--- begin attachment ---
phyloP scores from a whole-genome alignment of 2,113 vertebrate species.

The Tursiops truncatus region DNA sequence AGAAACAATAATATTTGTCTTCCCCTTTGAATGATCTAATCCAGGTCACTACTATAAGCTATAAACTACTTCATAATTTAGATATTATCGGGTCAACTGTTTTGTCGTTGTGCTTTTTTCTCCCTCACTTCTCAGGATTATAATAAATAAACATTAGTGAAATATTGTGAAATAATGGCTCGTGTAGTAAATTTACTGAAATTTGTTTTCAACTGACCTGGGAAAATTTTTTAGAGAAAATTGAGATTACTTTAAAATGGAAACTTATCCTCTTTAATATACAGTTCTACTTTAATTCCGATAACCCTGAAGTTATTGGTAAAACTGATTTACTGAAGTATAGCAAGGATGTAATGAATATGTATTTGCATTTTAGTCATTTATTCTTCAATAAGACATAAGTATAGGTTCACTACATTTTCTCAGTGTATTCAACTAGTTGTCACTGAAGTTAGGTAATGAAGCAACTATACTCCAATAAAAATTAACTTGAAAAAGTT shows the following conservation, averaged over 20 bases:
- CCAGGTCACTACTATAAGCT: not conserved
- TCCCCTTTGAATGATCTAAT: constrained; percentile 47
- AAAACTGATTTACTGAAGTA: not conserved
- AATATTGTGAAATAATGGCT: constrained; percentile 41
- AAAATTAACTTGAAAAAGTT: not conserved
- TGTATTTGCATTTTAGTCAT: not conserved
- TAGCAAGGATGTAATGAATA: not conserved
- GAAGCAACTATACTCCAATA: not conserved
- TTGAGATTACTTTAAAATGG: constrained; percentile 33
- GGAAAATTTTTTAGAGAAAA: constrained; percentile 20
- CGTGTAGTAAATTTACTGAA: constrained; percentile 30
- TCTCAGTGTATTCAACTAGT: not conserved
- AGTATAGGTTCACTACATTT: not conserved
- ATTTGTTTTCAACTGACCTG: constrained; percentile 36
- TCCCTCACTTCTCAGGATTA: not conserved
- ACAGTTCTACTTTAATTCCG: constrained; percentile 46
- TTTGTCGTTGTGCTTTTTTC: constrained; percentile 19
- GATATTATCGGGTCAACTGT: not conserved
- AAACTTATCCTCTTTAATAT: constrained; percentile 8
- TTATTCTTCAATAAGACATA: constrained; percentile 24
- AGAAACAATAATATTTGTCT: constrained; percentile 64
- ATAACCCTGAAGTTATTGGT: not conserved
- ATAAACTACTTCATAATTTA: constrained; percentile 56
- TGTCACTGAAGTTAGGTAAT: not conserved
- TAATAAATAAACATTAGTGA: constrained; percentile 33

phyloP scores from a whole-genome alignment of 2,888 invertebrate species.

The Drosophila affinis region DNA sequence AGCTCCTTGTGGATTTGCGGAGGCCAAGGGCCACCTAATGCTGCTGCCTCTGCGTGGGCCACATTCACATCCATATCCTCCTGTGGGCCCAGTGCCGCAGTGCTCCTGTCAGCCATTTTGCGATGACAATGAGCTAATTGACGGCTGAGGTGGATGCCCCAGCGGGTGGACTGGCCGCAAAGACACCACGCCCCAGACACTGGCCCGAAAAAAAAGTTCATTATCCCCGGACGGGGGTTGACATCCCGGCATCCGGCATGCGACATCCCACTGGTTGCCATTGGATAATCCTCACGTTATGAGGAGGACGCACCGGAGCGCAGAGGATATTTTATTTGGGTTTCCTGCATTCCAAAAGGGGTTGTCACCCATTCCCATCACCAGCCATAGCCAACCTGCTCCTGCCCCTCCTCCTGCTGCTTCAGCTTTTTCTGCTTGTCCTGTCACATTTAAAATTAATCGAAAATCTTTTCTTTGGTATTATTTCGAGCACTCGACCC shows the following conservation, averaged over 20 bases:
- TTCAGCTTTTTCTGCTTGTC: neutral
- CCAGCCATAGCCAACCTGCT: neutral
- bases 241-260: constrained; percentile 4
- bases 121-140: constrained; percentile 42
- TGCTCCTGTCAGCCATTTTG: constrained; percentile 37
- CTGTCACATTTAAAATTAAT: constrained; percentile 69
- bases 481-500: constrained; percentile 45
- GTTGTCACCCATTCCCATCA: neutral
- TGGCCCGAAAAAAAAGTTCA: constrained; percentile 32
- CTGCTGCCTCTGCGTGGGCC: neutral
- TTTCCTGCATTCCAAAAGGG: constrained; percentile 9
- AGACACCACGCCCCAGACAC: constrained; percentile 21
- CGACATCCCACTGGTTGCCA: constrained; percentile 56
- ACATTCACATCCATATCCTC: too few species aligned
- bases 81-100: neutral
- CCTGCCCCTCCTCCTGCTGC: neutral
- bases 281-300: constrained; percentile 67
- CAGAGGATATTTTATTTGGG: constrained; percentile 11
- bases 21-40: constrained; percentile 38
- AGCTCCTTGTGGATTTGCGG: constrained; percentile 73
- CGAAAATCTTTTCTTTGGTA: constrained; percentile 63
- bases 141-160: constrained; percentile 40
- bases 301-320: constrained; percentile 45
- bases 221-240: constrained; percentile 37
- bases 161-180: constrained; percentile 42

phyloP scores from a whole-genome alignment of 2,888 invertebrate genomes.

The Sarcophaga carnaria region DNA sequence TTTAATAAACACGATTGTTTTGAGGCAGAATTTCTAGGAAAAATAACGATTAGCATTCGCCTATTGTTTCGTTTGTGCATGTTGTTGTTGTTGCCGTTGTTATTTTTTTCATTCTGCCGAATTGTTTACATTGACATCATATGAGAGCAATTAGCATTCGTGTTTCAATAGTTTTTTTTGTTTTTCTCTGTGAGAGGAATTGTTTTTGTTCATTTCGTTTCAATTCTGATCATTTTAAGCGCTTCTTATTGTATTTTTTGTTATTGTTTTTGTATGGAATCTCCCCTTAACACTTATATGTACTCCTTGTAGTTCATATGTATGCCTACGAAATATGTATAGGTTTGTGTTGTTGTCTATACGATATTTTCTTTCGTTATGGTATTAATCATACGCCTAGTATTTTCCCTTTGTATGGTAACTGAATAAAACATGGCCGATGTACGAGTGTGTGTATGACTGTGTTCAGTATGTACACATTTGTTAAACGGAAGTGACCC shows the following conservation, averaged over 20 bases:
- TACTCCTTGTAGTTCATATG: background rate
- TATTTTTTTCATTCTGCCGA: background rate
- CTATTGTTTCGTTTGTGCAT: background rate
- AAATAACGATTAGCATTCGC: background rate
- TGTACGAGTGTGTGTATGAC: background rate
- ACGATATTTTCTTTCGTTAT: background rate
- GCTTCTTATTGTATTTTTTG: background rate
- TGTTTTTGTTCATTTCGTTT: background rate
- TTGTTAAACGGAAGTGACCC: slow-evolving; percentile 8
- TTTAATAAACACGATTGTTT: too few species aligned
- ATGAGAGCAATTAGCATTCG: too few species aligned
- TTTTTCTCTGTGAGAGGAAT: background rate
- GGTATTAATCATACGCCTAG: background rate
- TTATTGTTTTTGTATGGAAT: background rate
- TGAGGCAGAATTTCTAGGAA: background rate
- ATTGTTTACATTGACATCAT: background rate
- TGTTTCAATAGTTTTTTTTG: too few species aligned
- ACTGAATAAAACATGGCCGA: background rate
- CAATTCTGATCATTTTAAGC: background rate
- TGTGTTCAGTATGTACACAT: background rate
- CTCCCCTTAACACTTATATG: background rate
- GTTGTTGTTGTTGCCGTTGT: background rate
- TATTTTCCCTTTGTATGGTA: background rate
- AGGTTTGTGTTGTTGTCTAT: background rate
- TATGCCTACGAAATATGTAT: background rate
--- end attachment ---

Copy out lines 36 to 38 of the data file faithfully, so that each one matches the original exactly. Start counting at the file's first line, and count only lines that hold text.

- bases 481-500: constrained; percentile 45
- GTTGTCACCCATTCCCATCA: neutral
- TGGCCCGAAAAAAAAGTTCA: constrained; percentile 32